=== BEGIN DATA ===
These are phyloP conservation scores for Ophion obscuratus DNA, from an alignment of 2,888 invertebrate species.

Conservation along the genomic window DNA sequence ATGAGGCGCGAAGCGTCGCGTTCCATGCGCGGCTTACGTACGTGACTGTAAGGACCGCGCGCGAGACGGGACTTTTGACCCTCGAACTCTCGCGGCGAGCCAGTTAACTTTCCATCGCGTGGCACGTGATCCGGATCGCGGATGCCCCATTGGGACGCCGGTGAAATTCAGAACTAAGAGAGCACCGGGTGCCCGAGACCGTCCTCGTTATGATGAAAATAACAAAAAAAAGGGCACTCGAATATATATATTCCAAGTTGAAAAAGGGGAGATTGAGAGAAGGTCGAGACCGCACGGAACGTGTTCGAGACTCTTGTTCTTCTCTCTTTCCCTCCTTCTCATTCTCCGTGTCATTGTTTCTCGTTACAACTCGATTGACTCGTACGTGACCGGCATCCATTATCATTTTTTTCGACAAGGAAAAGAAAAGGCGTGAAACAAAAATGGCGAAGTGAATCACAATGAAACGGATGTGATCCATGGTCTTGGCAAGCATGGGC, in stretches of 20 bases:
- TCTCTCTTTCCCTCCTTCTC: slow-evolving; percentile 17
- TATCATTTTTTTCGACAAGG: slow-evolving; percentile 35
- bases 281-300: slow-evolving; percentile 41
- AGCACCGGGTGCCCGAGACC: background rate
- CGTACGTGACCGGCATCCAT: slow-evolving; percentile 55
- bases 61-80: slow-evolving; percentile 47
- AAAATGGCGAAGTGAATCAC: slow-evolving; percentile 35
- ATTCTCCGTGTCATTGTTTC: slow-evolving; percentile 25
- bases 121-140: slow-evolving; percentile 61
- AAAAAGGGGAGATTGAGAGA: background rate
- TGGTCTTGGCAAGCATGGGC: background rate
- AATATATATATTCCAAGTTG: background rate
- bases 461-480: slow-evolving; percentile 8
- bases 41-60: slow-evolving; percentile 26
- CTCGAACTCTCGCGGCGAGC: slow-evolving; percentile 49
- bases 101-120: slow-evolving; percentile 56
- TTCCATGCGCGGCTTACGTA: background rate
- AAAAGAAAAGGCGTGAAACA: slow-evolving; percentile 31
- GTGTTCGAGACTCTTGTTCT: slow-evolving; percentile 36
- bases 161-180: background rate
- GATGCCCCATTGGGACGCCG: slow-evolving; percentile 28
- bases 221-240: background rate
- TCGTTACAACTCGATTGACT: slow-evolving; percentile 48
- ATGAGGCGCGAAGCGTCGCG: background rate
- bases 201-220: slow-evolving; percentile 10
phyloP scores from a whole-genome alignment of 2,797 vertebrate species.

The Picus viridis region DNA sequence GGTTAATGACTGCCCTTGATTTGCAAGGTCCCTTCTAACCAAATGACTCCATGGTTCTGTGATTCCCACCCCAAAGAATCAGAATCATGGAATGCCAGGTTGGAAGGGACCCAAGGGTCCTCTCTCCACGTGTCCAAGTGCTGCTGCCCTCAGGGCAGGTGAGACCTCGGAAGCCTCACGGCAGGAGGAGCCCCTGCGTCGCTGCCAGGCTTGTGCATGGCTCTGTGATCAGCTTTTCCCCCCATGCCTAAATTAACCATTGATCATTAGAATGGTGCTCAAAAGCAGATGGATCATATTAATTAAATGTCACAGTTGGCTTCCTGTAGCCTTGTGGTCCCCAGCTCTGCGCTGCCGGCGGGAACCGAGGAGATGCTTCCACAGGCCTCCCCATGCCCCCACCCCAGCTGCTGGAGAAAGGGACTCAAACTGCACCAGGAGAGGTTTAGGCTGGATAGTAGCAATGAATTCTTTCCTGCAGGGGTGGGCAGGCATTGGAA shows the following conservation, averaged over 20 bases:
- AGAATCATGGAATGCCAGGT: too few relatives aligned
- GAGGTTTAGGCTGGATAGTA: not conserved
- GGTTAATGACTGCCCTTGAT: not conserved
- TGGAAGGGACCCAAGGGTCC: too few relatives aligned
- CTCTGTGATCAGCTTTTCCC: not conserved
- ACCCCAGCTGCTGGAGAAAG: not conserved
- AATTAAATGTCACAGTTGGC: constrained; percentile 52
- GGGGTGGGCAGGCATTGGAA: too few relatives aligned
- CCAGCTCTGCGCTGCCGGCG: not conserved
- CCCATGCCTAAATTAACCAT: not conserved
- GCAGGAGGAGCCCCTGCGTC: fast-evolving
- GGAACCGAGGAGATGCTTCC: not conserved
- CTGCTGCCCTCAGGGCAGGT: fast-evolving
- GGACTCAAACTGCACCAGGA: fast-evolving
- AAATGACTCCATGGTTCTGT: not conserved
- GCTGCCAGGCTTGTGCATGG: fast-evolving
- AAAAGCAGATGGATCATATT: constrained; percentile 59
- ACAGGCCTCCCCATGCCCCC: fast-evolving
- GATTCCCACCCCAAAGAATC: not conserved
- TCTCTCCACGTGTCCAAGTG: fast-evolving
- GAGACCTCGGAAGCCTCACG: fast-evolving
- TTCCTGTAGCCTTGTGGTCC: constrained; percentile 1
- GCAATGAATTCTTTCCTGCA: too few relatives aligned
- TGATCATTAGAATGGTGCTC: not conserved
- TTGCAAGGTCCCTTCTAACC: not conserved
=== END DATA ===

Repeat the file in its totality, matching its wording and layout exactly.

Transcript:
These are phyloP conservation scores for Ophion obscuratus DNA, from an alignment of 2,888 invertebrate species.

Conservation along the genomic window DNA sequence ATGAGGCGCGAAGCGTCGCGTTCCATGCGCGGCTTACGTACGTGACTGTAAGGACCGCGCGCGAGACGGGACTTTTGACCCTCGAACTCTCGCGGCGAGCCAGTTAACTTTCCATCGCGTGGCACGTGATCCGGATCGCGGATGCCCCATTGGGACGCCGGTGAAATTCAGAACTAAGAGAGCACCGGGTGCCCGAGACCGTCCTCGTTATGATGAAAATAACAAAAAAAAGGGCACTCGAATATATATATTCCAAGTTGAAAAAGGGGAGATTGAGAGAAGGTCGAGACCGCACGGAACGTGTTCGAGACTCTTGTTCTTCTCTCTTTCCCTCCTTCTCATTCTCCGTGTCATTGTTTCTCGTTACAACTCGATTGACTCGTACGTGACCGGCATCCATTATCATTTTTTTCGACAAGGAAAAGAAAAGGCGTGAAACAAAAATGGCGAAGTGAATCACAATGAAACGGATGTGATCCATGGTCTTGGCAAGCATGGGC, in stretches of 20 bases:
- TCTCTCTTTCCCTCCTTCTC: slow-evolving; percentile 17
- TATCATTTTTTTCGACAAGG: slow-evolving; percentile 35
- bases 281-300: slow-evolving; percentile 41
- AGCACCGGGTGCCCGAGACC: background rate
- CGTACGTGACCGGCATCCAT: slow-evolving; percentile 55
- bases 61-80: slow-evolving; percentile 47
- AAAATGGCGAAGTGAATCAC: slow-evolving; percentile 35
- ATTCTCCGTGTCATTGTTTC: slow-evolving; percentile 25
- bases 121-140: slow-evolving; percentile 61
- AAAAAGGGGAGATTGAGAGA: background rate
- TGGTCTTGGCAAGCATGGGC: background rate
- AATATATATATTCCAAGTTG: background rate
- bases 461-480: slow-evolving; percentile 8
- bases 41-60: slow-evolving; percentile 26
- CTCGAACTCTCGCGGCGAGC: slow-evolving; percentile 49
- bases 101-120: slow-evolving; percentile 56
- TTCCATGCGCGGCTTACGTA: background rate
- AAAAGAAAAGGCGTGAAACA: slow-evolving; percentile 31
- GTGTTCGAGACTCTTGTTCT: slow-evolving; percentile 36
- bases 161-180: background rate
- GATGCCCCATTGGGACGCCG: slow-evolving; percentile 28
- bases 221-240: background rate
- TCGTTACAACTCGATTGACT: slow-evolving; percentile 48
- ATGAGGCGCGAAGCGTCGCG: background rate
- bases 201-220: slow-evolving; percentile 10
phyloP scores from a whole-genome alignment of 2,797 vertebrate species.

The Picus viridis region DNA sequence GGTTAATGACTGCCCTTGATTTGCAAGGTCCCTTCTAACCAAATGACTCCATGGTTCTGTGATTCCCACCCCAAAGAATCAGAATCATGGAATGCCAGGTTGGAAGGGACCCAAGGGTCCTCTCTCCACGTGTCCAAGTGCTGCTGCCCTCAGGGCAGGTGAGACCTCGGAAGCCTCACGGCAGGAGGAGCCCCTGCGTCGCTGCCAGGCTTGTGCATGGCTCTGTGATCAGCTTTTCCCCCCATGCCTAAATTAACCATTGATCATTAGAATGGTGCTCAAAAGCAGATGGATCATATTAATTAAATGTCACAGTTGGCTTCCTGTAGCCTTGTGGTCCCCAGCTCTGCGCTGCCGGCGGGAACCGAGGAGATGCTTCCACAGGCCTCCCCATGCCCCCACCCCAGCTGCTGGAGAAAGGGACTCAAACTGCACCAGGAGAGGTTTAGGCTGGATAGTAGCAATGAATTCTTTCCTGCAGGGGTGGGCAGGCATTGGAA shows the following conservation, averaged over 20 bases:
- AGAATCATGGAATGCCAGGT: too few relatives aligned
- GAGGTTTAGGCTGGATAGTA: not conserved
- GGTTAATGACTGCCCTTGAT: not conserved
- TGGAAGGGACCCAAGGGTCC: too few relatives aligned
- CTCTGTGATCAGCTTTTCCC: not conserved
- ACCCCAGCTGCTGGAGAAAG: not conserved
- AATTAAATGTCACAGTTGGC: constrained; percentile 52
- GGGGTGGGCAGGCATTGGAA: too few relatives aligned
- CCAGCTCTGCGCTGCCGGCG: not conserved
- CCCATGCCTAAATTAACCAT: not conserved
- GCAGGAGGAGCCCCTGCGTC: fast-evolving
- GGAACCGAGGAGATGCTTCC: not conserved
- CTGCTGCCCTCAGGGCAGGT: fast-evolving
- GGACTCAAACTGCACCAGGA: fast-evolving
- AAATGACTCCATGGTTCTGT: not conserved
- GCTGCCAGGCTTGTGCATGG: fast-evolving
- AAAAGCAGATGGATCATATT: constrained; percentile 59
- ACAGGCCTCCCCATGCCCCC: fast-evolving
- GATTCCCACCCCAAAGAATC: not conserved
- TCTCTCCACGTGTCCAAGTG: fast-evolving
- GAGACCTCGGAAGCCTCACG: fast-evolving
- TTCCTGTAGCCTTGTGGTCC: constrained; percentile 1
- GCAATGAATTCTTTCCTGCA: too few relatives aligned
- TGATCATTAGAATGGTGCTC: not conserved
- TTGCAAGGTCCCTTCTAACC: not conserved